Years later, when the Lorraine Hotel was a foreclosed property slated for demolition, prominent citizens found a way to keep the site sacred as a memorial to the fallen civil rights leader.  The balcony where Martin Luther King, Jr. was shot now exists as part of the National Civil Rights Museum where, with a little help from your imagination, you can ride on that infamous Montgomery bus with Rosa Parks.  In evocative displays, the museum chronicles the struggle of African Americans from the time of slavery to the present.

The Lorraine Hotel itself, with its 1950s style sign, is so well preserved that visitors forget what year it is when they walk down the ramp to the museum.  Seeing the place where King was shot, after seeing the print countless times as part of our Pop Culture lexicon, is a jarring experience.
Loraine Hotel-1

Photo Credit:  Carter G. Woodson Project TEACH

In the annex across the street, inside the building where James Earl Ray perched and assassinated Dr. King, you can experience for yourself where the gunman stood and visualize what he saw before he shot the Civil Rights Leader.  This building contains a provocative exhibit about the assassination and the case made against Ray.

The RFK Assassination

Ambassador Hotel and Cocoanut Grove nightclub (1921), 3400 Wilshire Boulevard, Los Angeles, California

           Photo Credit: Steve Minor

Shortly after midnight, on June 5, 1968, Senator Robert F. Kennedy was shot in the pantry area of The Ambassador Hotel in Los Angeles after delivering a short victory speech.  He died the next day.  Sadly, a website set up during efforts to have the site declared a historical landmark now reads “Everyone spoke, but it’s history”.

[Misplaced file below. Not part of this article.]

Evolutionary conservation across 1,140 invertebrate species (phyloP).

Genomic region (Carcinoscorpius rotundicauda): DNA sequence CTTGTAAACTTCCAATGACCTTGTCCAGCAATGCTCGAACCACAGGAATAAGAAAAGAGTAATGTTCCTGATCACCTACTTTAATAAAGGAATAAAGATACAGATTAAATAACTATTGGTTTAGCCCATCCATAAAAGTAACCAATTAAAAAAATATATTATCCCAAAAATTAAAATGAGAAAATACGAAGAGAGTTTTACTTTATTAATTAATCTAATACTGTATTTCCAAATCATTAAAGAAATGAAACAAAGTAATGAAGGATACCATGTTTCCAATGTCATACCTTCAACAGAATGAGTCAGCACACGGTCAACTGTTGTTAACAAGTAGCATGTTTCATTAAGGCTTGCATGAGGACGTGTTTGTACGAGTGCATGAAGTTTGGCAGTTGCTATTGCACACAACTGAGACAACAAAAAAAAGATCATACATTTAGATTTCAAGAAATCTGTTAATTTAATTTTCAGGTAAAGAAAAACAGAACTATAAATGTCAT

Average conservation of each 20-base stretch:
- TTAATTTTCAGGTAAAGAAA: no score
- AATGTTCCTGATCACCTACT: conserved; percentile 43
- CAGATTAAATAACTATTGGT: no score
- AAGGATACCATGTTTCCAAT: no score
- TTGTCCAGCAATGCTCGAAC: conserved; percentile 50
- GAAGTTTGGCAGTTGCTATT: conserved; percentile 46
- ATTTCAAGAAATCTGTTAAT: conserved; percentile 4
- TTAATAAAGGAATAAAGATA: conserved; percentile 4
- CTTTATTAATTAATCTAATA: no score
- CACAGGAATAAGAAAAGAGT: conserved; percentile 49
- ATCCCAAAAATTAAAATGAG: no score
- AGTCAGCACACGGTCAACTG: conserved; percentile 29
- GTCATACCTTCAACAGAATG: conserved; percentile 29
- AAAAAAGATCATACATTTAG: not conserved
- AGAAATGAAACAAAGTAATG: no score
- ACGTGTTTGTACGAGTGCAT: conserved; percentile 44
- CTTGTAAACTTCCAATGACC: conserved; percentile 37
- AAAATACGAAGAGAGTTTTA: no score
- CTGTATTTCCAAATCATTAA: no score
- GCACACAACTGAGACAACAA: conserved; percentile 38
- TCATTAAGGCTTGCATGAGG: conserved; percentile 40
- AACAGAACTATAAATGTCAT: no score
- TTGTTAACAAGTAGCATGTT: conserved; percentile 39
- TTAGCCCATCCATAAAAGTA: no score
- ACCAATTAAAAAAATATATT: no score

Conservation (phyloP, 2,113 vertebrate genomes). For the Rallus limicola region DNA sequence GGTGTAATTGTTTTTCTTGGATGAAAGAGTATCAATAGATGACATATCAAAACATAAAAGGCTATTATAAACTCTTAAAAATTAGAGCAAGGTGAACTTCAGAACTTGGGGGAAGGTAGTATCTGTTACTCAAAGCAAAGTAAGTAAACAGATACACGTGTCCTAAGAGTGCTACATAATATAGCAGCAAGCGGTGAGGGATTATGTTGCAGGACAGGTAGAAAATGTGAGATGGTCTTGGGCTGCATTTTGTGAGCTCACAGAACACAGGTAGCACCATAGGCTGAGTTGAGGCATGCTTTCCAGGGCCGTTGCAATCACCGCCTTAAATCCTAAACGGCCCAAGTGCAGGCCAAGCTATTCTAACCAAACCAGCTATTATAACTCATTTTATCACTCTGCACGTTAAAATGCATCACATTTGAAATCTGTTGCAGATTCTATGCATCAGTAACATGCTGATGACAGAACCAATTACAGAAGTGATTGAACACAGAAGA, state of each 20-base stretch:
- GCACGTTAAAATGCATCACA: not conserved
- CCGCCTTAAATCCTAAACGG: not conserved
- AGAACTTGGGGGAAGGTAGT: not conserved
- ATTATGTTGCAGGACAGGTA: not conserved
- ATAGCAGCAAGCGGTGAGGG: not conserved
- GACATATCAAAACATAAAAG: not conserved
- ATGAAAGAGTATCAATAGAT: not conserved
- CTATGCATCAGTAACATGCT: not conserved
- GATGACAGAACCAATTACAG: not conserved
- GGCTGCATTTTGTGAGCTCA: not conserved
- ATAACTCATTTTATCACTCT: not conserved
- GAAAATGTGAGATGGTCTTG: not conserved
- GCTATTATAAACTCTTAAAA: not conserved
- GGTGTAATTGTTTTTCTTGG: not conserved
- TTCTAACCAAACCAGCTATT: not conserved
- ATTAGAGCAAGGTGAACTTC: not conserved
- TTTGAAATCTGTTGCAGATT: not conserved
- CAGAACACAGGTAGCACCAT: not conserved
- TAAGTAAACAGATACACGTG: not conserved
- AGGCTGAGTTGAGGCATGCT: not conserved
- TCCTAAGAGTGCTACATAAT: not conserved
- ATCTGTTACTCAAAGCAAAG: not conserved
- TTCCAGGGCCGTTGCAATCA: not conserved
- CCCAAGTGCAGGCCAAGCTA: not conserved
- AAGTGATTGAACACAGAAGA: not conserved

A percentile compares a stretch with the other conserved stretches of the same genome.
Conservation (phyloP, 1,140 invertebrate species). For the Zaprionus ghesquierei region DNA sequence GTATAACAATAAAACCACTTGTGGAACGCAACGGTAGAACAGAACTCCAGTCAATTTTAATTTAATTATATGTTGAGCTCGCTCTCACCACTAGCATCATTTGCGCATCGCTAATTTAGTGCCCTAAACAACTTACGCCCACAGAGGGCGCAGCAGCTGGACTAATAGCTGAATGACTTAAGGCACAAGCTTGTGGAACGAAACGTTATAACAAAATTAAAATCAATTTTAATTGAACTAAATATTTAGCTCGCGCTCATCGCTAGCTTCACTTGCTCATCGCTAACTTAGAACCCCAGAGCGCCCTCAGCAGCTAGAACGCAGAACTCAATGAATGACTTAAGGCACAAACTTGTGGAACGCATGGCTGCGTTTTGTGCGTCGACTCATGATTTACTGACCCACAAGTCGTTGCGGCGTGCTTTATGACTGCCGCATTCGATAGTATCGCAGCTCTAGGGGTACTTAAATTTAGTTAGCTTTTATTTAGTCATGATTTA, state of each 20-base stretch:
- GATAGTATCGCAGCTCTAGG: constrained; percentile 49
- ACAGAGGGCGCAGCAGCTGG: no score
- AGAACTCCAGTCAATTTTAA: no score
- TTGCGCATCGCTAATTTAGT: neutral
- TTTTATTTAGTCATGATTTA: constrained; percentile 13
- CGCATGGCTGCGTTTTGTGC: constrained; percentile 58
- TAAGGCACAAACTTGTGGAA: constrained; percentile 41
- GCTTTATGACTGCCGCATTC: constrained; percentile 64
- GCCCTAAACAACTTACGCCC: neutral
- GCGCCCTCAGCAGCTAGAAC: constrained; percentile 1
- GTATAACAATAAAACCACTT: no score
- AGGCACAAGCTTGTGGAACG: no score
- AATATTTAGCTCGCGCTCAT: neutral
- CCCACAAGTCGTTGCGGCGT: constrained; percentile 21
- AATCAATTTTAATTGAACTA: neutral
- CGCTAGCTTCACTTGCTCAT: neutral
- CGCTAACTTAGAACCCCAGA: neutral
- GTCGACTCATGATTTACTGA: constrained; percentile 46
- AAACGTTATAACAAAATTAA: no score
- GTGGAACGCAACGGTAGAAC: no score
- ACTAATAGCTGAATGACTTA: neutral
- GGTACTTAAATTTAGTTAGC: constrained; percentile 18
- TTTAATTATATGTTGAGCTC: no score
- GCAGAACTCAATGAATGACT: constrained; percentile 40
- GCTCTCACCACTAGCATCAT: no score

Demolition of the Ambassador Hotel was completed in 2006, despite the historical significance of the property.  The Ambassador Hotel was designed by renowned architect Myron Hunt (Rose Bowl Stadium and Caltech) and was situated on Wilshire Boulevard.  For decades, the hotel’s Cocoanut Grove was the hot spot for live entertainment giving rise to stars like Bing Crosby and Barbra Streisand and hosting such celebrities as Frank Sinatra, Sammy Davis Jr., Gene Kelly, Diana Ross, Judy Garland, Louis Armstrong, Nat King Cole and Julie Andrews. It’s where Marilyn Monroe had her start as a model, as a client of a poolside modeling agency. Howard Hughes and Jean Harlow were some of the many longtime residents who made the Ambassador Hotel their home. The hotel was used so regularly as a set for film and television; people were calling it The Ambassador Studios. Yet, with all of this history, The Ambassador Hotel has disappeared forever, and so has our chance to experience that piece of our collective history in a visceral way.

Today, on the site of the former Ambassador Hotel, stands the Robert F. Kennedy Community School.  The school just completed the installation of a visible tribute to the iconic Ambassador Hotel in the form of an interactive public artwork for school children and educators.

The grand sweep of our history may not engage every American, but there are places and moments that manage to snag the public imagination.  In the case of the Ambassador Hotel, imagination is all that remains.

Cheri Sundra © 2010     

All Rights Reserved 

One Response to “Take an Assassination Vacation”

  1. Martina December 8, 2010 at 8:50 am #

    A vacation with a twist. I like it.